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In BBK Tobacco & Foods LLP v. Cent. Coast Agric., Inc., 97 F.4th 668 (9th Cir. 2024), the Ninth Circuit Court of Appeals held that federal district courts have power to adjudicate trademark applications pursuant to the Lanham Act, 15 U.S.C. § 1119, provided that the litigation involves infringement of a registered trademark.

Plaintiff BBK Tobacco & Foods LLC (“BBK”) distributes and sells smoking-related products under the RAW trademark. Defendant Central Coast Agriculture, Inc. (“CCA”) sells concentrate and pre-rolled cannabis products under the trademark RAW GARDEN. BBK sued CCA, claiming that CCA infringed its RAW trademarks. BBK also sought to void several of CCA’s federal trademark applications for the RAW GARDEN mark, filed on an intent-to-use basis, due to a lack of bona fide intent to use the mark in commerce. 

The district court granted BBK’s motion for summary judgment to invalidate CCA’s trademark applications. On appeal, CCA argued that the district court lacked jurisdiction to void trademark applications, and that the Lanham Act provided district courts with only the limited power to invalidate or restore registrations.

15 U.S.C. § 1119, which confers this right upon district courts, provides:

“In any action involving a registered mark the court may determine the right to registration, order the cancelation of a registration, in whole or in part, restore canceled registrations, and otherwise rectify the register with respect to the registration of any party to the action.”

Interpreting this language, the Ninth Circuit held that the “plain language of § 1119 … grants a district court jurisdiction to consider challenges to the trademark applications of a party to the action if the action involves a registered trademark.” Id. at 670.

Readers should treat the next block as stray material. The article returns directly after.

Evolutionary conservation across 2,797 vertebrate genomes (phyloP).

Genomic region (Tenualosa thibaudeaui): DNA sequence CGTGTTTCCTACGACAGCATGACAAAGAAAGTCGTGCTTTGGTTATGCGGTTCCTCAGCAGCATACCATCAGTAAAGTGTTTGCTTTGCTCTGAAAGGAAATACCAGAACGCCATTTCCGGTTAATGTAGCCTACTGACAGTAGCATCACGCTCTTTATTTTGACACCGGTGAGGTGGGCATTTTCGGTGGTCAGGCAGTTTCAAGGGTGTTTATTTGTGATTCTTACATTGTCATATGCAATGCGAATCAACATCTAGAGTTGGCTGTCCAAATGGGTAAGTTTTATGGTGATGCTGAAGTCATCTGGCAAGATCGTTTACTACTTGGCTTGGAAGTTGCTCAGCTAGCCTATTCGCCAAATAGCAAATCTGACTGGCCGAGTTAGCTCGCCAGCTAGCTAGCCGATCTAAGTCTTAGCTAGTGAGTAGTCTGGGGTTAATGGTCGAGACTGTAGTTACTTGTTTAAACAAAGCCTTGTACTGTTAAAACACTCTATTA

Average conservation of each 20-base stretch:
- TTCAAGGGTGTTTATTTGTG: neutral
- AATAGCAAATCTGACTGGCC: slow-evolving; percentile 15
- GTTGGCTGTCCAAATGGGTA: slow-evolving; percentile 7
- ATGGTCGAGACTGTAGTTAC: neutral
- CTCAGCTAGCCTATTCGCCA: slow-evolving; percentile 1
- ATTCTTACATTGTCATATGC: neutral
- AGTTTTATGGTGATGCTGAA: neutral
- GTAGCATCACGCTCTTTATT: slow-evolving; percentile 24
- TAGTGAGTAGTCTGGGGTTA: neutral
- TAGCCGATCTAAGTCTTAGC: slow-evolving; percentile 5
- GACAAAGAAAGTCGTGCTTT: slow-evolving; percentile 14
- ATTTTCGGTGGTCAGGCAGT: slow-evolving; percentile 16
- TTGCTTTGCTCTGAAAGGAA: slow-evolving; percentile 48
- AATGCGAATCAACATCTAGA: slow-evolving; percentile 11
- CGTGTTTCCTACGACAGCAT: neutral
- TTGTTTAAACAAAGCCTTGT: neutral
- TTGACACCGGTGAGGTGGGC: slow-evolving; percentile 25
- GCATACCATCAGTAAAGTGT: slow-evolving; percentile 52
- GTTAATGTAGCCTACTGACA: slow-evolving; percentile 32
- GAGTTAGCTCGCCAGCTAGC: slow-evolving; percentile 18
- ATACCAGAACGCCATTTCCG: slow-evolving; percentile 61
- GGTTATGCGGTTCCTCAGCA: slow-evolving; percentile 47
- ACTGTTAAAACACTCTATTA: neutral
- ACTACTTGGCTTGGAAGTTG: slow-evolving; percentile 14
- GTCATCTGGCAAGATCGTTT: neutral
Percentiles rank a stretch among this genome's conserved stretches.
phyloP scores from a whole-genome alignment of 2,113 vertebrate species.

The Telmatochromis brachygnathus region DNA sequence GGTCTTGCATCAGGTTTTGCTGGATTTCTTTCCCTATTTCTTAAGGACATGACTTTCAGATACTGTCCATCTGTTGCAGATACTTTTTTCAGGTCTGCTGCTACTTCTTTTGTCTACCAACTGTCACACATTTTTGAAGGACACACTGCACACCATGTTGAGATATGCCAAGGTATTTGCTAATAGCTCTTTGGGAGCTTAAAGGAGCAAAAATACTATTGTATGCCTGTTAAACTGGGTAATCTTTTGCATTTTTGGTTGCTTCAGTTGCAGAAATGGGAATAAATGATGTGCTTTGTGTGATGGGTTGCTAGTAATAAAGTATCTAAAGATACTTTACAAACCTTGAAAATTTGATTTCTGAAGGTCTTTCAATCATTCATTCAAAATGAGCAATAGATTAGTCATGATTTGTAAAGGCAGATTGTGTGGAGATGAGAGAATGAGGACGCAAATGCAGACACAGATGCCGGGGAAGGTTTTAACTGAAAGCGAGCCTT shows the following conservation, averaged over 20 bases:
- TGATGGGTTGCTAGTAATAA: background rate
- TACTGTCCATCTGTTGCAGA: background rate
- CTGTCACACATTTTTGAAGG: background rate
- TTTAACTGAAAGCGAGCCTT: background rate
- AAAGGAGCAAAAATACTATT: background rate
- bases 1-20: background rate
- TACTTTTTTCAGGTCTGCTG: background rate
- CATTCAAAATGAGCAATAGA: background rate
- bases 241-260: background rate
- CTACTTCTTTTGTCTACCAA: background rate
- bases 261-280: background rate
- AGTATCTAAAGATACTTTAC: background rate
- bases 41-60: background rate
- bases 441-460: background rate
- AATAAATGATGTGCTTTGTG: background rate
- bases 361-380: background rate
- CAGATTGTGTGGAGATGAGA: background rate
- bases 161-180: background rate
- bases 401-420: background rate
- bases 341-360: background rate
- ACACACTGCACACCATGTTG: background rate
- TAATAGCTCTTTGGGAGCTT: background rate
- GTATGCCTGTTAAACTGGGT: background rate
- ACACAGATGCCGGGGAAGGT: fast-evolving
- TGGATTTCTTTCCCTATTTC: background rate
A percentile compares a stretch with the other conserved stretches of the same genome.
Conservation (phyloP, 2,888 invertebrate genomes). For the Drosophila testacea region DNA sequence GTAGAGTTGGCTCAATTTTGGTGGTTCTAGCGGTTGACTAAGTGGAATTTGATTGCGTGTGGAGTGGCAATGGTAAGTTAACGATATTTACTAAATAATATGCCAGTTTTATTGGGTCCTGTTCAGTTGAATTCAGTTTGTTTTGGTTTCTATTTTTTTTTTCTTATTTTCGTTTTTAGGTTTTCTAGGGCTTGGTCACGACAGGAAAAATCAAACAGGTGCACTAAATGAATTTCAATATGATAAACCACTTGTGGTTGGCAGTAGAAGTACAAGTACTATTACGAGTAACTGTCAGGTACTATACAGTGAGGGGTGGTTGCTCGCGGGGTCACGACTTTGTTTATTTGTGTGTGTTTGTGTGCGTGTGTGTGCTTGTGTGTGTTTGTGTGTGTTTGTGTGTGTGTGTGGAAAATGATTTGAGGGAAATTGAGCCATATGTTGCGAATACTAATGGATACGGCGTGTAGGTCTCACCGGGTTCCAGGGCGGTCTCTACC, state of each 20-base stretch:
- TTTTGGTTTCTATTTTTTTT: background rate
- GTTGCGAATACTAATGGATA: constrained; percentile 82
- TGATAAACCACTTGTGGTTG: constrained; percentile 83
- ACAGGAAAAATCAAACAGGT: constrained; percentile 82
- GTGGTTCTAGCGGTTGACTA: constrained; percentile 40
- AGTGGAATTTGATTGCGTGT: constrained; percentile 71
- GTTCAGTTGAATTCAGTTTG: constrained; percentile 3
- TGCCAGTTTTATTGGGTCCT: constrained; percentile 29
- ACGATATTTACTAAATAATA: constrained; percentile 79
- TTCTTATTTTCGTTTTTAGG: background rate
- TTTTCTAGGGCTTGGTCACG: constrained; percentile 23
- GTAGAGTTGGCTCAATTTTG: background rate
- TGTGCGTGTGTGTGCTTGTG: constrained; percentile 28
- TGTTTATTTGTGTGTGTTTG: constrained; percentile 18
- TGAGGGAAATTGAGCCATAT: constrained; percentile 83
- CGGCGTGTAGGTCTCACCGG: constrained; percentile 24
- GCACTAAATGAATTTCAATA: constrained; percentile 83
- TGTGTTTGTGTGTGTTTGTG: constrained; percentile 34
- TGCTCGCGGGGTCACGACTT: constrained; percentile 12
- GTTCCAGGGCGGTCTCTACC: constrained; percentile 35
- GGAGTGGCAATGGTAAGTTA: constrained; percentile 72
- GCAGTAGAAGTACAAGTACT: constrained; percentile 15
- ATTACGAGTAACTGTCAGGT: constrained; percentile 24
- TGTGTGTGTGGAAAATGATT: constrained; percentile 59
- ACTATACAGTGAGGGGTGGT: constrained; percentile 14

The Panel noted that a district court’s power to “determine the right to registration” and “rectify the register” includes authority to invalidate trademark applications.

The Panel observed that “[p]ermitting a district court to adjudicate trademark applications when an action already involves a registered mark advances the interest of resolving all registration disputes in a single action.” Id. at n.671.

Judge Bumatay issued a dissenting opinion, noting that 15 U.S.C. § 1119 does not give district courts the authority to void pending applications. The judge observed that Congress vested certain powers with the USPTO to adjudicate trademark applications, and that by allowing federal courts to prematurely interfere and void applications would interfere with the USPTO’s vested authority. In sum, Judge Bumatay argued that the Lanham Act gives the USPTO, not district courts, the exclusive authority over applications and that courts will “short-circuit” Congress’s will by interfering prematurely.